The idea of writing the story of O. Balzac “Gobsek”
Honore de Balzac
In world literature, we know many examples when writers comprehensively depicted their contemporary society, with all its shortcomings and positive features. Writers reacted sharply to the events that happened to his people, depicting them in their novels, short stories, short stories and poems. Honore de Balzac is an outstanding French writer of the 19th century. All his life he tried to realize a truly fundamental and ingenious creative idea - to write a cycle of novels under the general title "The Human Comedy", in which he sought to depict French society, creating vivid and original, nevertheless, images-types characteristic of the era. "Gobsek" is a story that was united with the "Human Comedy" by a common plan. In the 19th century, significant changes and transformations took place in the political and social life of France. As a result of the revolutionary events, chaos reigned in society, and not the “images-types” that everyone expected indirectly began to rule society. Gobsek is a realistic image, one of the characteristic types of that era.
Gobsek is a pawnbroker who made millions from his business. This is a solitary person who, however, consciously does not seek society. Gobsek takes extremely high interest from his clients, taking advantage of their predicament, in fact ruining them. He does not believe in human honesty, decency, love and friendship. This characterizes Gobsek as a callous and heartless person, and characterizes the social situation. It was an era of despondency in the best human relationships built on trust and respect. The world and society were imagined by many Frenchmen of that time as a big mechanism, whose name is money and power. Interestingly, the images of the story "Gobsek" are not one-dimensional. After all, Balzac's contemporaries were not unambiguous: many of them had an analytical mind, knew how to think independently, and were a non-overlapping personality.
In his story, Balzac protests against such a structure of society and the state. The writer rightly considers it erroneous, unnatural, unhealthy. Depicting people who are predatory to money, Balzac emphasizes that it is impossible to build relations with people, society, or the state on such relations. Creating realistic images, Honore de Balzac affirms the idea of objection to the abnormal structure of society, which gives birth to people like Gobsek, and the idea of money and power, which, of course, must recede before the values of humanity - love, decency, nobility,.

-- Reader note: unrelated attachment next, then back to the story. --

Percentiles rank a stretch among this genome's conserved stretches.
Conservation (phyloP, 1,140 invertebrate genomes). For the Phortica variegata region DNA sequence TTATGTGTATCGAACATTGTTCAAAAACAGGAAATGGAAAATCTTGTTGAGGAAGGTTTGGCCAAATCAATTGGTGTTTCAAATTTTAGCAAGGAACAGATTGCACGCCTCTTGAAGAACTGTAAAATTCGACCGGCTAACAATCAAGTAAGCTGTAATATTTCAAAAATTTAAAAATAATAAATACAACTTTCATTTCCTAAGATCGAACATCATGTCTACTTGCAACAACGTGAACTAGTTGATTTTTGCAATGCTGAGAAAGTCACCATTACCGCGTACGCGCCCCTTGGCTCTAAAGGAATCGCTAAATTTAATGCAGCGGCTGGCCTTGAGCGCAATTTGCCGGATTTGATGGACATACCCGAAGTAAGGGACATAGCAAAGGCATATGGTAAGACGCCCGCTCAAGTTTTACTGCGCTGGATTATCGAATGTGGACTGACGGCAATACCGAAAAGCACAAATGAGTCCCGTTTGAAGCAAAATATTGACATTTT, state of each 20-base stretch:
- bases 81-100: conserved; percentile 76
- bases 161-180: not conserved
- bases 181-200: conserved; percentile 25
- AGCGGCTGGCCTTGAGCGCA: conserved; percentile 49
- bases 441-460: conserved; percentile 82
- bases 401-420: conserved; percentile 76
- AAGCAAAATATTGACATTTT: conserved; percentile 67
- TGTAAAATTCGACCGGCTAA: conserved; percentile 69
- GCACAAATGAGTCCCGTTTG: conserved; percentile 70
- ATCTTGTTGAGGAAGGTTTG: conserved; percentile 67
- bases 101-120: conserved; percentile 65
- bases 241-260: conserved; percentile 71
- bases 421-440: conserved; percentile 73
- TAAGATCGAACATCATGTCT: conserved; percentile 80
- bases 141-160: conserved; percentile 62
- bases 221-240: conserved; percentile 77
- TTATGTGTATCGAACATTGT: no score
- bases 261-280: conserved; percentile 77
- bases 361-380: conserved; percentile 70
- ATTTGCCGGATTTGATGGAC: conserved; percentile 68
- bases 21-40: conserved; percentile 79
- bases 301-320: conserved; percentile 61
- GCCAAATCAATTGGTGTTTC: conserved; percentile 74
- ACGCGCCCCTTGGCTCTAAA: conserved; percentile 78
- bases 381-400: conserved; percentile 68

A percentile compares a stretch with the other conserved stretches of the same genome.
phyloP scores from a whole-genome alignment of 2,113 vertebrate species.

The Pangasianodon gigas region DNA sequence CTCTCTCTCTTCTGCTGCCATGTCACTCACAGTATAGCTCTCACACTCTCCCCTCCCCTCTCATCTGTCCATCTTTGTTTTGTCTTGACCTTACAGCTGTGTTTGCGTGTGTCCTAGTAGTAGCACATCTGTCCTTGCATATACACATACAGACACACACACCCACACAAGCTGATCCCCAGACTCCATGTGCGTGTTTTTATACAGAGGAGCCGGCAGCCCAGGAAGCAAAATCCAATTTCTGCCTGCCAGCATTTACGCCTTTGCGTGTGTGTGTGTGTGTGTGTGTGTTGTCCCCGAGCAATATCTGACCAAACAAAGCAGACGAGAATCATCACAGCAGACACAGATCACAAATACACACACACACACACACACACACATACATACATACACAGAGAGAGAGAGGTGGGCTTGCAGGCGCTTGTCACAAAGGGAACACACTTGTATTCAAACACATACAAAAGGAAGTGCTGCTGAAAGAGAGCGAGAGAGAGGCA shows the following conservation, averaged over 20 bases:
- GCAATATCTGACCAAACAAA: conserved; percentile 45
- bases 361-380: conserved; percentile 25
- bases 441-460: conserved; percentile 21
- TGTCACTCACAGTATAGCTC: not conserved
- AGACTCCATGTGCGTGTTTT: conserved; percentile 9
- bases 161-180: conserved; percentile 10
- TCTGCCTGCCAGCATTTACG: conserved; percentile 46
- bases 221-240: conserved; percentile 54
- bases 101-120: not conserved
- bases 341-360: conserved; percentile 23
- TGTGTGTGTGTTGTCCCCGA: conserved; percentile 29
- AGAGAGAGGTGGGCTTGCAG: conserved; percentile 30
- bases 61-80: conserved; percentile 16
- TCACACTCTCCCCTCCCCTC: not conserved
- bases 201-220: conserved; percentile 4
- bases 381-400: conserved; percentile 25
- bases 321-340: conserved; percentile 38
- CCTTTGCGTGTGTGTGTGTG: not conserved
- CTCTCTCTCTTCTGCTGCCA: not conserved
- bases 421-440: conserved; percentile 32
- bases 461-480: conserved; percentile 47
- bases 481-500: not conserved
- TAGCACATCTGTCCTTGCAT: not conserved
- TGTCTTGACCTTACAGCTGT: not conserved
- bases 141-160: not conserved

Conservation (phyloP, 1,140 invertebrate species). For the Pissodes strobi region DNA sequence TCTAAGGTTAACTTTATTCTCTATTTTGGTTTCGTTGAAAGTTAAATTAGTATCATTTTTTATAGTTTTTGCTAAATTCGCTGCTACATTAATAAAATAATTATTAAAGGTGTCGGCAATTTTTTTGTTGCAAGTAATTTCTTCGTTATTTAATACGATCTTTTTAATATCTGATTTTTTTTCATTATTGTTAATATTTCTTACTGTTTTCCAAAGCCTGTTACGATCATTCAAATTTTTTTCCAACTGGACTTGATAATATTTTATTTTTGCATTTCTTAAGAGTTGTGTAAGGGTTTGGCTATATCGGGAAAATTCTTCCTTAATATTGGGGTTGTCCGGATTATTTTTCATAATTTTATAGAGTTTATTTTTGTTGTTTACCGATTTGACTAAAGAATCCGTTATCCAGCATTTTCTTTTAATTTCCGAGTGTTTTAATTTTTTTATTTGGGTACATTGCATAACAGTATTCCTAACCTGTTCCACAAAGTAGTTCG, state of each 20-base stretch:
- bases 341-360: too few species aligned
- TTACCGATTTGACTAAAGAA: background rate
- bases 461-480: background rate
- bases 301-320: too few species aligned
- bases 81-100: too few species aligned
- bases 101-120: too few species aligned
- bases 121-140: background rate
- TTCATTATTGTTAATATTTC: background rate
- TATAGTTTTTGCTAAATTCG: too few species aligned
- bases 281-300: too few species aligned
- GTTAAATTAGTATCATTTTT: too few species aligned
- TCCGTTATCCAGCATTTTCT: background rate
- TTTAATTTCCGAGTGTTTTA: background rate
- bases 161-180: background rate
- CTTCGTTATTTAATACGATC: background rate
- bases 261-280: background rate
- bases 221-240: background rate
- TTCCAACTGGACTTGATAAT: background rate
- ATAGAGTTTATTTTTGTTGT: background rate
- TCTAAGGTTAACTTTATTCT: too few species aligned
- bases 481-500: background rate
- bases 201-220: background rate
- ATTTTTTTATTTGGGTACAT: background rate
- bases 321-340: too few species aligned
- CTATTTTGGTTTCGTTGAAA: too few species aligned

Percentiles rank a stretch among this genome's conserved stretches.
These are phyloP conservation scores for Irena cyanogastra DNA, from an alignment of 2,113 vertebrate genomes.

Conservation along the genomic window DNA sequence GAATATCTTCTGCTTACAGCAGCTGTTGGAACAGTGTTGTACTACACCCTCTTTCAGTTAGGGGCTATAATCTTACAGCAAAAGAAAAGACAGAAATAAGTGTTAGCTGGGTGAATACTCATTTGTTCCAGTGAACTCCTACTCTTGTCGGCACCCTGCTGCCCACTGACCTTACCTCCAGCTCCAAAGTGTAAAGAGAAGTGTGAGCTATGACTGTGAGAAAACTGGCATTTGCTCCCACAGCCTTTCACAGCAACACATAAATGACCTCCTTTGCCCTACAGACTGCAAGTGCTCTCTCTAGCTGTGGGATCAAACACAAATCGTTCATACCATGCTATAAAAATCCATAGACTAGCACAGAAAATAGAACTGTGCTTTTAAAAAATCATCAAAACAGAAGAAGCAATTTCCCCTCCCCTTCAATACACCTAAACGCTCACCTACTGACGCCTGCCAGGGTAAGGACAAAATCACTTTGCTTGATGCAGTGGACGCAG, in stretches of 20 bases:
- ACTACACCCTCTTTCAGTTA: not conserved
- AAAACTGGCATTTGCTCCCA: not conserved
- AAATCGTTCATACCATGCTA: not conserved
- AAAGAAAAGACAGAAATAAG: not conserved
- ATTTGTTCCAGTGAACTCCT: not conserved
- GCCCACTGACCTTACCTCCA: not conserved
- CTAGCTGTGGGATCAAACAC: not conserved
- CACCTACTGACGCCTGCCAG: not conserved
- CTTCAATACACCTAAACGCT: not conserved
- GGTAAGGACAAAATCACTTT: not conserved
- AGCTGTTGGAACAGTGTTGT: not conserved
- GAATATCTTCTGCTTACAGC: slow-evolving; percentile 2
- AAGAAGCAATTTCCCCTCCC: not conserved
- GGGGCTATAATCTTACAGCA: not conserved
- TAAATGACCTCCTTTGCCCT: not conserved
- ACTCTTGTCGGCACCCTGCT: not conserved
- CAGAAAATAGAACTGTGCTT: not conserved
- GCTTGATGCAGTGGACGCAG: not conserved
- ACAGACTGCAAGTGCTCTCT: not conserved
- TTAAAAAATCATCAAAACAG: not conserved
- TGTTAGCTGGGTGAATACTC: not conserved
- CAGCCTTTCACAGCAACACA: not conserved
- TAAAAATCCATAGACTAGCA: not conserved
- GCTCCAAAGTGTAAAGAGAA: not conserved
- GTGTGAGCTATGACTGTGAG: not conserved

* — Must retreat... but, unfortunately, they don't always retreat.
Of course, the situation in our country is not at all similar to the situation in France during the time of Honore de Balzac. Nevertheless, I believe that the ideas expressed in the works of an outstanding writer are eternal and relevant for our society as well. Reading about France in the 19th century, we have to think about our own fate and the fate of our native state.I really liked the images depicted by Honore de Balzac in his story "Gobsek". No, of course, I do not like the usurer Gobsek, who plows open his own and cents, taking advantage of their financial impossibility. I was captivated by the manner in which the brilliant French prose writer Balzac portrays his characters. I think that Balzac achieves this effect of realism with the help of techniques, the most important of which, in my opinion, is the versatility of his characters. They do not have one dominant feature, which predetermines all their behavior, actions, thoughts (as it was in the literature of classicism). Complex psychological processes take place in the souls of the characters, they are carriers of different, often contradictory qualities.
The MAIN character of the story is the usurer Gobsek, who takes frantic interest from his clients, he is a lonely and locked up person who does not love anyone and does not need it. Nevertheless, this image is not at all unambiguous, especially not unambiguously negative. The jurist Derville, on behalf of whom the story is being told, speaks of Gobsek as follows:
* "Two creatures live in it: a miser and a philosopher, a vile creature and a majestic one."
It seems to me that such a characterization of Gobseck is accurate and very appropriate. Gobsek is a typical representative of his era (in fact, Balzac's intention was to create a realistic picture of contemporary society). So, we should not forget that in many ways, as a representative of the era, the features of Gobseck are due to this era, shaped by it and, one might say, born. No one will probably argue that Gobsek is a very dry, callous person. But every day he sees all the immorality and depravity of the so-called "higher world", all the disgusting and inhuman character traits of faces; who would have to be the best, the elite, the soul and intellect of society. I ask myself the question: would Gobsek have survived if he had a sensitive heart? I think no. But he had to survive! Since every person, whether he wants it or not, attaches himself to those who surround her. Gobsek does not believe in sincere human relations, in honesty and disinterestedness. Can he believe in this, faced every day with such actions that do not give any grounds for belief, not only among people? I think no.
I never justify Gobsek in his rapacity and cruelty, but I think that a person is largely shaped by the society in which she lives. A person must have his own point of view, not sinking to the general level, not degrading just because everyone is like that. So, a strong personality must file a protest. Was Gobseck's estrangement from society his protest? He is not a guarantee of a full member of that society in which they have fun, weaving intrigues with and against everyone, drowning in luxury, depravity, immorality. I'm not sure that one can fully understand Gobseck, but one should try ...